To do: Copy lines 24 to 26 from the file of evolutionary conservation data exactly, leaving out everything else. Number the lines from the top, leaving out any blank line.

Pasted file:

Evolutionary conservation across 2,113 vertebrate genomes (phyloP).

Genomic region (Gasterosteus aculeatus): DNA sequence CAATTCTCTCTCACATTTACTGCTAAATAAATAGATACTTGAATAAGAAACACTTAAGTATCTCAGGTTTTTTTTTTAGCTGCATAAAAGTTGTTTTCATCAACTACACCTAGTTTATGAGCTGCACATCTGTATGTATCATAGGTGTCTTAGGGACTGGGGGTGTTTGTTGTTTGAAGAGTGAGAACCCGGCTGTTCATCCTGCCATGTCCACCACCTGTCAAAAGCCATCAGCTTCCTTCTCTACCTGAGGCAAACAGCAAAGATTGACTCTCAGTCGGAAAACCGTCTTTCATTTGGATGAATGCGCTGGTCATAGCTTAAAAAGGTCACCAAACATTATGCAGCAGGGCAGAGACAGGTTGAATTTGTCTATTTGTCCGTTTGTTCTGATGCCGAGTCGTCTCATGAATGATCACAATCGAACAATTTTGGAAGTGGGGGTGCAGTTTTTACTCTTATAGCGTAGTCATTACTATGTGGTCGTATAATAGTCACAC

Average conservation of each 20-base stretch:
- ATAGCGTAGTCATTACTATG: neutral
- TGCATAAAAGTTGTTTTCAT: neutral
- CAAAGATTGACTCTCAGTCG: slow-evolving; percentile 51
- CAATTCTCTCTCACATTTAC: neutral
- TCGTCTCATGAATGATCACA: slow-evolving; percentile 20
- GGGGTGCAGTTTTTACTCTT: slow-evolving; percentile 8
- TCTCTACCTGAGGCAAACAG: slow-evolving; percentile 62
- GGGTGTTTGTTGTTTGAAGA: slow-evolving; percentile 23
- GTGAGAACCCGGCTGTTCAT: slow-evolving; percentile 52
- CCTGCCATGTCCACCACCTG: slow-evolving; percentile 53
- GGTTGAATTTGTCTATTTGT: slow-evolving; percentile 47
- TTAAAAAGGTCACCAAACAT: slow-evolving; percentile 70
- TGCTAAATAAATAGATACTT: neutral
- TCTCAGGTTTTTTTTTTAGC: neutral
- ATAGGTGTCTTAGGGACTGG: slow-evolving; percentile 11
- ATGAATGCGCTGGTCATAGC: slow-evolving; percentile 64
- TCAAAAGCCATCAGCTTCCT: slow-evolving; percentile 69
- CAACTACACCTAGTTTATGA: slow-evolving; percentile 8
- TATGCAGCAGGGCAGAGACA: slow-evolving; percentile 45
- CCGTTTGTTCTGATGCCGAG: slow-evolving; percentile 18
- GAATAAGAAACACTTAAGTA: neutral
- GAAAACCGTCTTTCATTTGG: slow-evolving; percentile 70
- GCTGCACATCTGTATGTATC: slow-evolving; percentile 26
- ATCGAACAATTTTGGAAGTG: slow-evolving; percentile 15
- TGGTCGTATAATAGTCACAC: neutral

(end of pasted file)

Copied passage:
- GAATAAGAAACACTTAAGTA: neutral
- GAAAACCGTCTTTCATTTGG: slow-evolving; percentile 70
- GCTGCACATCTGTATGTATC: slow-evolving; percentile 26